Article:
# Calculate a Ratio in Excel

In Excel, if you divide 2 by 8, the result is 0.25. if you format the cell as a fraction, the cell might show 1/4 as the result.

What if you want to show the result as a ratio? How can you get the cell to show 1:4 instead of 1/4? There may be other ways, but here's the formula that I used.

`=B2/GCD(B2,C2) & ":" & C2/GCD(B2,C2) `

This formula requires that the Analysis ToolPak be installed, in Excel 2003 and earlier versions. It divides each cell by the greatest common divisor (GCD), and puts a colon between the two numbers. Would you use a different formula? __________________

### 18 Responses

1. Ziggle says:

Thank! I have an immediate use for this.

2. elizabeth Muwonge says:

Works well if numbers have a common denominator or divisor.

Without a GCD the actuall numbers display for example

17 and 20 will display as 17:20

Any suggestions on how to resolve this?

3. chris says:

Thanks for the info Debra. IIt was good to be able to follow your example. Some of my numbers haven’t divided easily either but it helped to have the ratio formula as a starter and benchmark.

4. Thanks Chris, glad the example helped you.

Elizabeth, what result would you want to see, instead of 17:20?

5. Mark says:

elizabeth:

17:20 (17/20) can’t be reduced anymore. What needs to be resolved?

6. totbean says:

Elizabeth – when the result is irreducible, just estimate – if you can get away with it : 17:20 = 17/20 = 0.85 = 1:1.85. Not good enough for precision engineering but adequate for other applications.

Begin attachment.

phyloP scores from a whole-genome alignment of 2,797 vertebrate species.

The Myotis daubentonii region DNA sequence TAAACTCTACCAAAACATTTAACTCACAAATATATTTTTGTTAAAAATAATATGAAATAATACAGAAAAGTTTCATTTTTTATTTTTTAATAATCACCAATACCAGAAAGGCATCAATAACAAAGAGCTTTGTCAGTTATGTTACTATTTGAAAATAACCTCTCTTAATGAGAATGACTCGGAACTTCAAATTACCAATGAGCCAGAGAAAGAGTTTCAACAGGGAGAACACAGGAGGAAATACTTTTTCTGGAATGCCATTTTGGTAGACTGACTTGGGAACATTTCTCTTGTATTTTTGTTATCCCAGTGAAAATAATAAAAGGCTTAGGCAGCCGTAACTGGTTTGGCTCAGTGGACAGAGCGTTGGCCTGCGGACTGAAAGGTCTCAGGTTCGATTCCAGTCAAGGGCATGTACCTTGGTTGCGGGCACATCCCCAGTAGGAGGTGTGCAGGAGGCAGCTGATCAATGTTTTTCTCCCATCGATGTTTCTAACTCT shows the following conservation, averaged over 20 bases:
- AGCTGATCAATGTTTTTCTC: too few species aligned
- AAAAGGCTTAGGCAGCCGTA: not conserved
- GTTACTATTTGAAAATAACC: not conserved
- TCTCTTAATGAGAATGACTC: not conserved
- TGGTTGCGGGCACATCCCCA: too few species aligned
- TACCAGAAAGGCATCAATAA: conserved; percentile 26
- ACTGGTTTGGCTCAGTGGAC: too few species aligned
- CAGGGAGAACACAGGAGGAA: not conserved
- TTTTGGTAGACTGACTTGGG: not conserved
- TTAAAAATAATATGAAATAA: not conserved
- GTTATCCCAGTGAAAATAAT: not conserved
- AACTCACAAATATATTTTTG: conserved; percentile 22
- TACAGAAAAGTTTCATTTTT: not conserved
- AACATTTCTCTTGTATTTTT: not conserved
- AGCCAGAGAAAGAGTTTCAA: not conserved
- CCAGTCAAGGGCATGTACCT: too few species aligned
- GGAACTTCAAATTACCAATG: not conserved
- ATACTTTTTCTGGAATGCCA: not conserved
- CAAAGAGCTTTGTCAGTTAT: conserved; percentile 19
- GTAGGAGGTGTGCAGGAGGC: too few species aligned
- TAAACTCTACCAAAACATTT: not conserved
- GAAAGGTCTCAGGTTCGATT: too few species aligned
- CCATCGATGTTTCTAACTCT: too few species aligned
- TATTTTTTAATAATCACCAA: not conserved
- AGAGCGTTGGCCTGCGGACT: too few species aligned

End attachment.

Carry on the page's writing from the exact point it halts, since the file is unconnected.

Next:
7. Satya Kumar says:

If you require the value to be precisely as what excel calculates, just replace the GCD function with MIN stastical function. The only thing you need to take care is that the numbers should be in ascending order, if you want it in the format “1:XX”. Otherwise, the result would be “XX:1? if the numbers are in descending order.
And totbean, just for your information 1:1.85 is not the same as 0.85. “0.85 = 1:1.1764?
I am not so good at maths

8. A says:

@ Debra: can u pls give any other formula…the formula u gave here is not working

9. Try copying the formula again — perhaps the ” marks were copied as curly quotes last time, instead of straight quotes.

10. JOhn says:

Great timp Stya. How do you control the number of decimal places the MIN statistical function calculates to? Something in the cell format?

11. JOhn says:

I meant ‘tip’ :[ Sorry.

12. Satya Kumar says:

John, Cell format is something that is used to control our view what excel does. so there is no way that you can control that using cell format. Even you change the format, the result does not vary.
what you can do is to use the “Round” function with either “up” or “down” or as it is to control the result. One another way to keep control over excel calculation is to change it from excel options itself, the precision calculation. I am not sure about this, but did come across elsewhere.

13. AJ says:

Hi Debra, I tried your formula and it did not work. It is “#NAME?” instead of a figure. And no, my quotes are not the curley ones, they are the straight ones just like yours.

14. AJ, do you have the Analysis Toolpak installed? That’s where the GCD formula is, in Excel 2003 and earlier versions.

15. AJ says:

Hi Debra,

Thanks a million. It works now and this is great:)

16. Rick Rothstein (MVP - Excel) says:

If you know the largest number will never have more than 7 digits in it (seems to be an Excel limit for this method), I think you can use the following formula (which does not require the Analysis ToolPak add-in) to calculate your ratio…

=SUBSTITUTE(TEXT(B2/C2,”#######/#######”),”/”,”:”)

17. Rick Rothstein (MVP - Excel) says:

A **quick** test seems to show that I don’t need all those # signs in the numerator for the formula I posted earlier, this seems to work the same way…

=SUBSTITUTE(TEXT(B2/C2,”#/#######”),”/”,”:”)

18. Dawn says:

Rick- can you make it a 1:XXX with the above formula?